2017 ISAKOS Biennial Congress ePoster #2033
Recurrent Anterior Shoulder Instability With Combined Bone Loss: Treatment And Results With The Modified Latarjet Procedure
Justin S. Yang, MD, Los Angeles, CA UNITED STATES
Augustus D. Mazzocca, MS, MD, Farmington, CT UNITED STATES
Mark P. Cote, PT, DPT, MSCTR, Farmington, CT UNITED STATES
Cory M. Edgar, MD, PhD, Farmington, CT UNITED STATES
Robert A. Arciero, MD, Farmington, CT UNITED STATES
University of Connecticut, Farmington, CT, UNITED STATES
FDA Status Cleared
The modified Latarjet procedure provides satisfactory outcomes for patients with combined bone loss, which is known to have high recurrence rates with traditional arthroscopic stabilization.
Recurrent anterior glenohumeral dislocation in the setting of an engaging Hill-Sachs lesion is high. The Latarjet procedure has been well described for restoring glenohumeral stability in patients with .25% glenoid bone loss. However, the treatment for patients with combined humeral head and mild (<25%) glenoid bone loss remains unclear. This study reports on the outcomes of the modified Latarjet for patients with combined humeral and glenoid defects and compares the results for patients with 25% glenoid bone loss versus patients with .25% glenoid bone loss. The hypothesis was that the 2 groups would have equivalent subjective outcomes and recurrence rates.
Modified Latarjet was performed in 40 patients with recurrent anterior shoulder instability, engaging Hill-Sachs by examination confirmed with arthroscopy, and 25% anterior glenoid bone loss (group A). A second group of 12 patients were identified to have .25% glenoid bone loss with an engaging Hill-Sachs lesion (group B). The mean follow-up time was 3.5 years. All patients were assessed for their risk of recurrence using the Instability Severity Index score and Beighton score and had preoperative 3-dimensional imaging to assess humeral and glenoid bone loss. Single Assessment Numeric Evaluation (SANE), Western Ontario Shoulder Instability Index (WOSI), recurrence rate, radiographs, range of motion, and dynamometer strength were used to assess outcomes. A multivariate analysis was performed.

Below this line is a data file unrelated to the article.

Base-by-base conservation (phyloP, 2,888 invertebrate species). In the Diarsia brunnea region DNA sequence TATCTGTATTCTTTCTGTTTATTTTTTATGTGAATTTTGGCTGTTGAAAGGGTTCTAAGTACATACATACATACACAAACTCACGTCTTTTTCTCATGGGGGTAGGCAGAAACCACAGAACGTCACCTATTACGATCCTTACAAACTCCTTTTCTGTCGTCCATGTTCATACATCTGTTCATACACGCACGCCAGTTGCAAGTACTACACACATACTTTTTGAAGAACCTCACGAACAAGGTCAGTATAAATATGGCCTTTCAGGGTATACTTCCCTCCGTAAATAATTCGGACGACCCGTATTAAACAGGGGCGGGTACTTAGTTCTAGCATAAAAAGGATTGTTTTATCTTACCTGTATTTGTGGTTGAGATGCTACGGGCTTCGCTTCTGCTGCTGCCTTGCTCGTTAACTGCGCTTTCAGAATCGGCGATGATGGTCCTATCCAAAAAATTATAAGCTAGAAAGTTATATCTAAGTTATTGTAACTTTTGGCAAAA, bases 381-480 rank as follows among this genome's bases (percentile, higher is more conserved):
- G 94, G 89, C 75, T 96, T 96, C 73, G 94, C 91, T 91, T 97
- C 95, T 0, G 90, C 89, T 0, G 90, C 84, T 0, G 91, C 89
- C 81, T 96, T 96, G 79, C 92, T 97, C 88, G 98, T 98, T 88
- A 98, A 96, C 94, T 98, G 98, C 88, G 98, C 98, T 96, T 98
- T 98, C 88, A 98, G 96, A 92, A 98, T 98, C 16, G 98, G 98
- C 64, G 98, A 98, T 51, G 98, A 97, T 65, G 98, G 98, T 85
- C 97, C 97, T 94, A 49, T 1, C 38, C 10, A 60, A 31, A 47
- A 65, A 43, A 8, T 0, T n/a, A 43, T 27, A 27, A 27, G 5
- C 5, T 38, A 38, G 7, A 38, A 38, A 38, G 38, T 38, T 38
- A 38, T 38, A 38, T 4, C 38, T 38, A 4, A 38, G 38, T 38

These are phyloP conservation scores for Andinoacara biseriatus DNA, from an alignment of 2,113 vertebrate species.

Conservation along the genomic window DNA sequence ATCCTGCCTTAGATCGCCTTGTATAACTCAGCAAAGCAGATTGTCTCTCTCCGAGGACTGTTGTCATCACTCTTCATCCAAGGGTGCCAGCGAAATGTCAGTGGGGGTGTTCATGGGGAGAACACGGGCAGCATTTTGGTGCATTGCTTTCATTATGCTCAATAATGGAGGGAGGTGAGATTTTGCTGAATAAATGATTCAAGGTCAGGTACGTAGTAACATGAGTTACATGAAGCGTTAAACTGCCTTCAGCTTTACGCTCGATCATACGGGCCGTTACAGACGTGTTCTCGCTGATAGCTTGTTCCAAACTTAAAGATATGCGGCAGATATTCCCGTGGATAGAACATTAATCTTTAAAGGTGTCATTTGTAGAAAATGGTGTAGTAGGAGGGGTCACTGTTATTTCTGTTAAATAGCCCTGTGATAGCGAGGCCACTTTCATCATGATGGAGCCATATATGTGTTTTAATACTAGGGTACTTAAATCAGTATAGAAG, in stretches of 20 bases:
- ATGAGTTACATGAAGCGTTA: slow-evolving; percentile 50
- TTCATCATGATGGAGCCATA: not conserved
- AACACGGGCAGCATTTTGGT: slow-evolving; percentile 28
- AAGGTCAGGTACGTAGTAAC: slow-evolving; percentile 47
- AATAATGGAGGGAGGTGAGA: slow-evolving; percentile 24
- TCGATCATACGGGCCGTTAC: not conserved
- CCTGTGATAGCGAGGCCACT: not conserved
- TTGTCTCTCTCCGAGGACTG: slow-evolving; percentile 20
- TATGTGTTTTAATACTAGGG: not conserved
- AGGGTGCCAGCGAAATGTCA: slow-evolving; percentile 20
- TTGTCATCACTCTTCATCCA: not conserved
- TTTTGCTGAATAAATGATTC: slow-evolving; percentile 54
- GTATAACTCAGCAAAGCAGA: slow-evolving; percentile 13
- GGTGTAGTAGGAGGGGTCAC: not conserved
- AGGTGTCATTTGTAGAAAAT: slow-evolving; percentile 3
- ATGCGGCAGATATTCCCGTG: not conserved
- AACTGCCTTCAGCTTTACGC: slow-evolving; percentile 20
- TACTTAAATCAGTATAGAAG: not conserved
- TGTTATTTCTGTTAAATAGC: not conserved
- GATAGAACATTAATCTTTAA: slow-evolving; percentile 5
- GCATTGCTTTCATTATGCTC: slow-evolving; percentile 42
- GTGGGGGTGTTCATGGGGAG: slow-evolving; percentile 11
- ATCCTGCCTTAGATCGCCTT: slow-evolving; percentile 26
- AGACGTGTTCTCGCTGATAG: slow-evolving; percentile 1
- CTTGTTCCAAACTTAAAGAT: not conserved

Glenoid bone loss averaged 15% in group A compared with 34% in group B. Both groups had comparable WOSI scores (356 vs 475; P = .311). In multivariate analysis, the number of previous surgeries and Beighton score were directly correlated with WOSI score in Latarjet patients. The SANE score was better in group A (86 vs 77; P = .02). Group B experienced more loss of external rotation (9.2 vs 15.8; P = .0001) and weaker thumbs-down abduction and external rotation strength (P < .032). Subscapularis, abduction, and external rotation strength averaged at least 75% of the contralateral shoulder in both groups. Graft resorption was similar in both groups (32% vs 33%; P > .999). The overall recurrent instability rate for the study, defined as any subsequent subluxations or dislocation, was 15%; recurrent instability rates (15% vs 17%; P . .999) were similar for both groups. The complication rate was 25% for both groups.
The modified Latarjet procedure provides satisfactory outcomes for patients with combined bone loss, which is known to have high recurrence rates with traditional arthroscopic stabilization. Previous surgical stabilization procedures and the Beighton score adversely affect outcome after modified Latarjet. Furthermore, the number of previous surgeries and Beighton score can be used to predict WOSI score in Latarjet patients. Further study is needed to determine if these results hold true in the long term.